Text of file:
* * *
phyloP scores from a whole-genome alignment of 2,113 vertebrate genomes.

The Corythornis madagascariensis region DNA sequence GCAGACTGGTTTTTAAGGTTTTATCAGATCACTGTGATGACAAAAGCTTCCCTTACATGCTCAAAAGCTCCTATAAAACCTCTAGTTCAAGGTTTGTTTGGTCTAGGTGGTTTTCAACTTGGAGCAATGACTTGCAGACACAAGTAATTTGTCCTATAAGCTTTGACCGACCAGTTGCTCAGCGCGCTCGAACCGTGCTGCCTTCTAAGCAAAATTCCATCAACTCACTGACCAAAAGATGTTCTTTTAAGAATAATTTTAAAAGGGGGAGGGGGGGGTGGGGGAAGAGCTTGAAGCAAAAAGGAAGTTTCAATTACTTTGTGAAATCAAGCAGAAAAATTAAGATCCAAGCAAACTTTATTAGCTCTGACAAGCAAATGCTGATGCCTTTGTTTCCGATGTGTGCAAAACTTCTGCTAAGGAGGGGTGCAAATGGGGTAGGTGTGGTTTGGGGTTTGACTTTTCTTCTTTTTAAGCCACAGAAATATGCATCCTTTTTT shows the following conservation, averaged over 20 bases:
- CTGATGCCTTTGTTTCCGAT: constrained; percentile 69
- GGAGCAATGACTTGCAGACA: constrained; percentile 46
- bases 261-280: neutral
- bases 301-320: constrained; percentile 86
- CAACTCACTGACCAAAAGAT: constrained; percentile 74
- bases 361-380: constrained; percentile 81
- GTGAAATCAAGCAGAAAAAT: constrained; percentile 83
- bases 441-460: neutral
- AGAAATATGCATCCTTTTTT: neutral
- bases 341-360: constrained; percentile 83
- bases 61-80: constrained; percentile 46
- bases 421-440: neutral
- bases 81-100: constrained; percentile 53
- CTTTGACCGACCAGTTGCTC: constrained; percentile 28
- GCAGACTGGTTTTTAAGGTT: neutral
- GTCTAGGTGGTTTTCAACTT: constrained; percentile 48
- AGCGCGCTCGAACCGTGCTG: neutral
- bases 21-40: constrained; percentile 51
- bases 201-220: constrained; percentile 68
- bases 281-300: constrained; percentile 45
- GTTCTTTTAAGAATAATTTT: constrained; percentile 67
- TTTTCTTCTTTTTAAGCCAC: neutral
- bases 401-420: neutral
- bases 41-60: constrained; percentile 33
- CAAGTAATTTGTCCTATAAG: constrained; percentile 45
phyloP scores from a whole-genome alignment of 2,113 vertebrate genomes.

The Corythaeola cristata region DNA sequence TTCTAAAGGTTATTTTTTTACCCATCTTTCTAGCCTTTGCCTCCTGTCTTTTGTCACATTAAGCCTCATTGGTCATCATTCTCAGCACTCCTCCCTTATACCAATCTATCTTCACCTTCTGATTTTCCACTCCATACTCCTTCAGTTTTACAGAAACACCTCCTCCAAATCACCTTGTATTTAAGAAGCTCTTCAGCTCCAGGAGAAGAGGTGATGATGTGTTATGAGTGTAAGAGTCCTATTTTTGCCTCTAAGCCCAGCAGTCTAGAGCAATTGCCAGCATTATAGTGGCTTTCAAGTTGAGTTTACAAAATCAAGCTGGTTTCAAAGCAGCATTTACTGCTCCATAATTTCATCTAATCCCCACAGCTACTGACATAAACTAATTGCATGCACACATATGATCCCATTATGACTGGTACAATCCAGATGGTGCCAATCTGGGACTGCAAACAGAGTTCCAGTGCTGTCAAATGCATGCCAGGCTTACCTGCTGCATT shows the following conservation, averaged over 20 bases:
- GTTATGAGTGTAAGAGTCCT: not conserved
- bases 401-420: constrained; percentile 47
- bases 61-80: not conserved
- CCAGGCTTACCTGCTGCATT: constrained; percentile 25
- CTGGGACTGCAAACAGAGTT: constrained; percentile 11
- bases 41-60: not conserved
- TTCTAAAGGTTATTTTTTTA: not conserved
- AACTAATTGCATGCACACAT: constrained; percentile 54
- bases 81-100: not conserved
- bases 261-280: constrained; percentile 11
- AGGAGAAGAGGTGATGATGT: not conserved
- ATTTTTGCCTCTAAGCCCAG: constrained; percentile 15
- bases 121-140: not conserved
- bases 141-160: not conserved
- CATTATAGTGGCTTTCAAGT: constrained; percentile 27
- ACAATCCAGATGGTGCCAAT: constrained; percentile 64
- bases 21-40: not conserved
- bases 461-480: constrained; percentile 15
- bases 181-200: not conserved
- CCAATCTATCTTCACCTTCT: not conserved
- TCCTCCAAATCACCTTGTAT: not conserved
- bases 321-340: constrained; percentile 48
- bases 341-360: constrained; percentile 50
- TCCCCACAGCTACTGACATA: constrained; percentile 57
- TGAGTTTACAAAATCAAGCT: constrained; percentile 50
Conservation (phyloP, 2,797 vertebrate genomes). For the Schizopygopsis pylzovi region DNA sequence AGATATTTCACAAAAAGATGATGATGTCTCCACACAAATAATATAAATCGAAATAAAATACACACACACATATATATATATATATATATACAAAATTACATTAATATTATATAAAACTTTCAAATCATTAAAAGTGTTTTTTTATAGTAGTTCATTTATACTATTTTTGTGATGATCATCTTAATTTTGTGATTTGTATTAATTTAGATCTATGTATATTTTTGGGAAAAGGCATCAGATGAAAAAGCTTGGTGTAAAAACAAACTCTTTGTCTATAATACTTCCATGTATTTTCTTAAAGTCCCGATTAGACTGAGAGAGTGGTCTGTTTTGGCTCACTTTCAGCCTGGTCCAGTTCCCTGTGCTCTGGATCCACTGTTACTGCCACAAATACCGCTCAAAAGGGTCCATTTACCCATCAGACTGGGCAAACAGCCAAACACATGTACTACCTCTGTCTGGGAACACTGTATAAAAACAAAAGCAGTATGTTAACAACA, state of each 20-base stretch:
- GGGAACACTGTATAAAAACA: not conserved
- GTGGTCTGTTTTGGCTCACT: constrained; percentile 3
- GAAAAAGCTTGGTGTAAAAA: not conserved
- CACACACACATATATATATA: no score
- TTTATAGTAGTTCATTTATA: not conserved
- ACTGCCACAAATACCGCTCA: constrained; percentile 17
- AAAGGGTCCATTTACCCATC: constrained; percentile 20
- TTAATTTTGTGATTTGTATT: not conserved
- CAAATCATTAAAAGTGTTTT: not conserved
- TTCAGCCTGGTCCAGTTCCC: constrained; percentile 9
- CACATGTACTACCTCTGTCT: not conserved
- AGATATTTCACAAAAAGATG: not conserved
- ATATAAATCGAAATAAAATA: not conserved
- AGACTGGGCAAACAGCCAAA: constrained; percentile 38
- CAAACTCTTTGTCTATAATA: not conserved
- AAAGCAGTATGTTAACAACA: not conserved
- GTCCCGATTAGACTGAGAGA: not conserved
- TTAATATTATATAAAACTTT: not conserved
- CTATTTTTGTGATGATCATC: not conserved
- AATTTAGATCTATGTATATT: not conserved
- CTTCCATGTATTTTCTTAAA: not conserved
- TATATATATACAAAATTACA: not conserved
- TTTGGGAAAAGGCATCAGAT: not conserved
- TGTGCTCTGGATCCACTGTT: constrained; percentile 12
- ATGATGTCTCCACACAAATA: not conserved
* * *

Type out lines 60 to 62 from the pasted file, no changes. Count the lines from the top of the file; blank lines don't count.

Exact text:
- TTTATAGTAGTTCATTTATA: not conserved
- ACTGCCACAAATACCGCTCA: constrained; percentile 17
- AAAGGGTCCATTTACCCATC: constrained; percentile 20